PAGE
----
21: An Imperfect Gentleman

Jakarta Bound is a travelogue about life in one of the largest and most densely populated cities in South East Asia.


The pre-night bourbon and generously spirited cocktails in Loewy’s had taken more of an effect than my Irish ancestry was ready to admit and I was pretty damn drunk by the time Loewy’s wound down at around 2am. Of course when you’re pretty damn drunk all you really want to do is more drinking, so when Gavin and Simon suggested we head to a place called Blok M, I was all for it, except I had little money left. However, Simon was keen to extend the night and extended the offer of a drinking loan by way of an introduction to Jakarta. So with that invitation, we made our way outside where the taxis were waiting and we all headed off to Blok M.

A few minutes later we turned down a brightly lit, lively, little street. There were a few late night convenience stalls selling drinks and snacks and the ubiquitous street vendors peddling ready cooked fried rice, fried dough snacks and other bits of edible bric-a-brac. Taxis and mopeds flanked either side and there were plenty of people hanging around. There were even a few young children bustling around trying to hustle the visiting, drunken Bules for spare change. This was obviously the well-worn path for die hard drinkers – and it was still only Wednesday… Thursday morning!

We entered the doorway of a dirty, ramshackle building that was a million miles away from the polished chic of Oakwood and Loewy’s bar and bistro. Gone was the subtle, mix and blend of a deep house soundtrack, this place slapped you in the face with a dirty wallop of bass as soon as you walked in. There were signs of a band that must have played earlier, but they had packed up and left us with a Dj and his noxious playlist of tacky r’n’b and noisy techno. The glass, brass, and marble décor from before was now replaced by bar stools and tables with scuffed paint and chipped edges. Through the smoke and dim lighting, much of which emanated from the end of the room where there was a well-worn pool table, it was plain to see that this was little more than a shabby downtown, late night bar – a very late night bar. Nobody came here dressed to impress, people came here for cheap pick-ups, and there were plenty of them. Clutches of Indonesian women in twos, threes, fours and more, hugged the sides of the room. These were not the well-preened ladies of Loewy’s. These “ladies of the night”, leaning against the bar and the walls and gathered around the tables, they were conspicuous in their intent. The bar’s other clientele consisted mainly of expat men – mostly middle aged and mostly casually dressed – at best. I was clearly in a hot-spot for prostitutes and cheap liaisons.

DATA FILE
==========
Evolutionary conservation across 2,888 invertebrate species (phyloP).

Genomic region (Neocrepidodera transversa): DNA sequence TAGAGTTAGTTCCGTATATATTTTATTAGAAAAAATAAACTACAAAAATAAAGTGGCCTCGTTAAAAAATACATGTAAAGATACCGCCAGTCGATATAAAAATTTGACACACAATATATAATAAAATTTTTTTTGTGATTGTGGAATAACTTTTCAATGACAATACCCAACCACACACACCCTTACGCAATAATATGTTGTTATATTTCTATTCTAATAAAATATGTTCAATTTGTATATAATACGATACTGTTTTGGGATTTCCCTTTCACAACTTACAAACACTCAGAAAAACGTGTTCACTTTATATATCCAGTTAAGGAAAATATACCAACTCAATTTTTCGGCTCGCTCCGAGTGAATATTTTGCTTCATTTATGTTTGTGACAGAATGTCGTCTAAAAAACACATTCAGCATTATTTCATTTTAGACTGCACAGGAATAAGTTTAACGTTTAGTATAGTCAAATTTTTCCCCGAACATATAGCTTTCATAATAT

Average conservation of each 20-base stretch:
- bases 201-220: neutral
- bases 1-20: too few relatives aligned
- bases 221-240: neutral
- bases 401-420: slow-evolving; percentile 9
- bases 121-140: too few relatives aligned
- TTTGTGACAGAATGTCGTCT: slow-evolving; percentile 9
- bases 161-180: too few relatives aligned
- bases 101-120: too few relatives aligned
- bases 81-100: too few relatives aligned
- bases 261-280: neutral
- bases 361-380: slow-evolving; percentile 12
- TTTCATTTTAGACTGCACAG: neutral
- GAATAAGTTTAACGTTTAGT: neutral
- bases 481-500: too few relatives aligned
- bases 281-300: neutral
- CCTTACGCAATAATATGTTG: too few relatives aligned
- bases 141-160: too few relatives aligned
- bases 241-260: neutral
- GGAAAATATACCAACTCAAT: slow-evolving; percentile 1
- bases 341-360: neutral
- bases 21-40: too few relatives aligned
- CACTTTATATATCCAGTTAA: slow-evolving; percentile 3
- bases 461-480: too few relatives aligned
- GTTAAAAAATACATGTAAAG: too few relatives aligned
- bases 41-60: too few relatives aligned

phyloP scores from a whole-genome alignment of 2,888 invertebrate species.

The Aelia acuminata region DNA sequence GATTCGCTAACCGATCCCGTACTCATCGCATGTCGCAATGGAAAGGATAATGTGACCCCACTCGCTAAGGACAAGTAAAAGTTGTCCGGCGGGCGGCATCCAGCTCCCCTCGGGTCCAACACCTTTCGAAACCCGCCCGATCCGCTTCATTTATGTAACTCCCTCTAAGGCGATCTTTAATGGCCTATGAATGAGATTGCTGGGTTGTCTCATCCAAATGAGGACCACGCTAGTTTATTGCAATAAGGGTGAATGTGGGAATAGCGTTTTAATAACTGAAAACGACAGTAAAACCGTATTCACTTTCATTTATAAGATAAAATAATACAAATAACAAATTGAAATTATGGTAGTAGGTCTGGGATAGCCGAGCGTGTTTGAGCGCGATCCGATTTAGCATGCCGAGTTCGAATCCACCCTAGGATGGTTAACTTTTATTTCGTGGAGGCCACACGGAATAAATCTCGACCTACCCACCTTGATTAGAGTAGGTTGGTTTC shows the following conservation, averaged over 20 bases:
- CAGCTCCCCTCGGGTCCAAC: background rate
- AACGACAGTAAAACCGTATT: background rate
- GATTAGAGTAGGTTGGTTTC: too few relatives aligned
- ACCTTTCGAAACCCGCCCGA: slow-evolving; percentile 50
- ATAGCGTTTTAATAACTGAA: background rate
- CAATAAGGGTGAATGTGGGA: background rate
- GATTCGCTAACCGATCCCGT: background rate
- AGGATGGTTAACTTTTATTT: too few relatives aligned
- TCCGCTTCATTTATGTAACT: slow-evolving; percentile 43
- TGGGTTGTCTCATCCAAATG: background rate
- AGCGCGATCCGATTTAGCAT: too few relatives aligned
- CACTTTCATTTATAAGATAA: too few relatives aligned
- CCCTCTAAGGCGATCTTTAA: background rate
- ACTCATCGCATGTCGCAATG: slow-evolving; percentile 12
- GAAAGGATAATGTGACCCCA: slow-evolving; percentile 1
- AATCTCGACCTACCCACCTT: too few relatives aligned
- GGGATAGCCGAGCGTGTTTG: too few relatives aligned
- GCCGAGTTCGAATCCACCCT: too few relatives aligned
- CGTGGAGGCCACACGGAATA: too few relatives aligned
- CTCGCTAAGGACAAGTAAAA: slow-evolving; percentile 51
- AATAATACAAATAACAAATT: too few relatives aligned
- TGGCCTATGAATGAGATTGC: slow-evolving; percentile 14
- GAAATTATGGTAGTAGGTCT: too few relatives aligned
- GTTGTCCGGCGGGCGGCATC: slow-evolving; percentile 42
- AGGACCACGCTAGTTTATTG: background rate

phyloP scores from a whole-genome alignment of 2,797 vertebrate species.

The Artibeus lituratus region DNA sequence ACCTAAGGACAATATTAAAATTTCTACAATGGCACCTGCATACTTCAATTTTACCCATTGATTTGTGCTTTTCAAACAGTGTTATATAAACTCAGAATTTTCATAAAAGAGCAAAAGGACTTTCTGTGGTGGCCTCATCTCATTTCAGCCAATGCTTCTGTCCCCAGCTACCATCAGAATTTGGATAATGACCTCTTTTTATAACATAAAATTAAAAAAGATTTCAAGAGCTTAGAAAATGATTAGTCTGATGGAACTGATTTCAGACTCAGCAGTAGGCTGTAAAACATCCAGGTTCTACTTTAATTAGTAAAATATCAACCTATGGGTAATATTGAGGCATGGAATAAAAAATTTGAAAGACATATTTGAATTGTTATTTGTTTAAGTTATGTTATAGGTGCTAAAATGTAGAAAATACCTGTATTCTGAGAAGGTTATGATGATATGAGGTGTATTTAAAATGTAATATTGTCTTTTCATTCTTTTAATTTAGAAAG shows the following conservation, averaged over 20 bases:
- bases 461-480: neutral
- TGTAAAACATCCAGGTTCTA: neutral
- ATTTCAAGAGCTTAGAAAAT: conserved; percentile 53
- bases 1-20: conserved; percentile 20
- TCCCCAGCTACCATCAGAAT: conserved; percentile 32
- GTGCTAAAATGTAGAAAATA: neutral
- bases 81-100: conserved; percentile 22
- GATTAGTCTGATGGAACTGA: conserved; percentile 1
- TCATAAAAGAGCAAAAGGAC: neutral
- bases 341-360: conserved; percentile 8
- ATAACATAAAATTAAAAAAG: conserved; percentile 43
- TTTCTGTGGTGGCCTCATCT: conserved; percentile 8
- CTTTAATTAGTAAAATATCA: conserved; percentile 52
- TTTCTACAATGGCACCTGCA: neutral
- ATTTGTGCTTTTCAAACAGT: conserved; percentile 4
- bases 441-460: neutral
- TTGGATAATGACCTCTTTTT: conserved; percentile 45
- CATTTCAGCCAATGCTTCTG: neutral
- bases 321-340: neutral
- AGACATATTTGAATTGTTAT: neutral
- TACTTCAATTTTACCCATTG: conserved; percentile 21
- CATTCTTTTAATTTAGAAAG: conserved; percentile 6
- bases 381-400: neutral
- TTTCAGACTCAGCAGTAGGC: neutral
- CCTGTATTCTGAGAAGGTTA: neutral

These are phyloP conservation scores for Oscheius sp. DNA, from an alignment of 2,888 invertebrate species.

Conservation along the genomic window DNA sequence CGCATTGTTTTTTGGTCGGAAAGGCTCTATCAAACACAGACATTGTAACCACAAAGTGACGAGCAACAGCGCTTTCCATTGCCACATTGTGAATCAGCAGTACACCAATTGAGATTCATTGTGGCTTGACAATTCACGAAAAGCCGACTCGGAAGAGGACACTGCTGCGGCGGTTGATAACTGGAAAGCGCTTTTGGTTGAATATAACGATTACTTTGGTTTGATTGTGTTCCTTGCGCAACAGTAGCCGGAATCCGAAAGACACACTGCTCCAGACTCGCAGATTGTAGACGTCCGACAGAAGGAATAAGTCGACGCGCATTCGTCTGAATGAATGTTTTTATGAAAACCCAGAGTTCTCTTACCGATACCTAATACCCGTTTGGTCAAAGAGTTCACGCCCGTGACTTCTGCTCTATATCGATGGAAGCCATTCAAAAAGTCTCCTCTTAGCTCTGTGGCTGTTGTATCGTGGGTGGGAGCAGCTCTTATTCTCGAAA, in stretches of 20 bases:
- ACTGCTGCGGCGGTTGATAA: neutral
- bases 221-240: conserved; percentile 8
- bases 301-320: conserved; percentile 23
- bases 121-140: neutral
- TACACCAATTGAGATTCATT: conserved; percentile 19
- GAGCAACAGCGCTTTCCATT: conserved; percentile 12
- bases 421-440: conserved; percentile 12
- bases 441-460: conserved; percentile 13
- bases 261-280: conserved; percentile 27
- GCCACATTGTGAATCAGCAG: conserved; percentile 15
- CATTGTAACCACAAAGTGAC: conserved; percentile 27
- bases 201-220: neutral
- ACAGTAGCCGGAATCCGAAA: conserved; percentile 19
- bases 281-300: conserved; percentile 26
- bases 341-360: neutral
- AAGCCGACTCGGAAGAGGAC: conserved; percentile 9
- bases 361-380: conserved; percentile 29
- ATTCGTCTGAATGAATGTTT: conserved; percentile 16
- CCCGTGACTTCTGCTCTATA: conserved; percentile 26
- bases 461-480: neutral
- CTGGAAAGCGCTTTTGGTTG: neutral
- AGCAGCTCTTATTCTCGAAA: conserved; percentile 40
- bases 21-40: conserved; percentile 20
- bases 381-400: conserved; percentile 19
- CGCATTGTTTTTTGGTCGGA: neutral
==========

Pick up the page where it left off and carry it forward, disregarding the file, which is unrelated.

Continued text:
Blok M

We quickly found a free table and Gavin ordered us all a beer. As I looked around the place I could see women staring in our direction. All trying to make eye contact, waiting to be summoned over.

Simon took no time at all in reeling in his catch. Before our beers had even arrived he had a slim, young and quite beautiful Indonesian girl gyrating between his legs. We couldn’t have been in there for more than a couple of minutes and Simon, who hadn’t even gotten off his seat, had this pretty young thing with the tightest of tight jeans practically painted onto her slender little legs, enthusiastically wriggling in his crotch. He beamed with toothy satisfaction, sat on his stool in this dingy bar dressed in a formal suit, he was the centre of attraction. I shook my head in disbelief as I watched the instant transformation of this professional, respectable young Englishman into a seedy sexpat.

Our beers soon arrived and as Gavin handed them out I asked him; “What the fuck is this place?”

“This is Top Gun mate.”

As I looked around taking in the scene in Top Gun, it was a familiar format to other seedy, downtown, pick up joints I had seen around the world. Thinly veiled prostitution dressed up as late night drinking. The Bule predator only needs take his pick of whichever lady catches his eye, buy her a few drinks then invite her to his place, or a hotel. Somewhere in between the sex and the taxi he negotiates a price. Simon seemed to know the drill well. He’d hardly finished his second beer before he turned to me and told me he was leaving.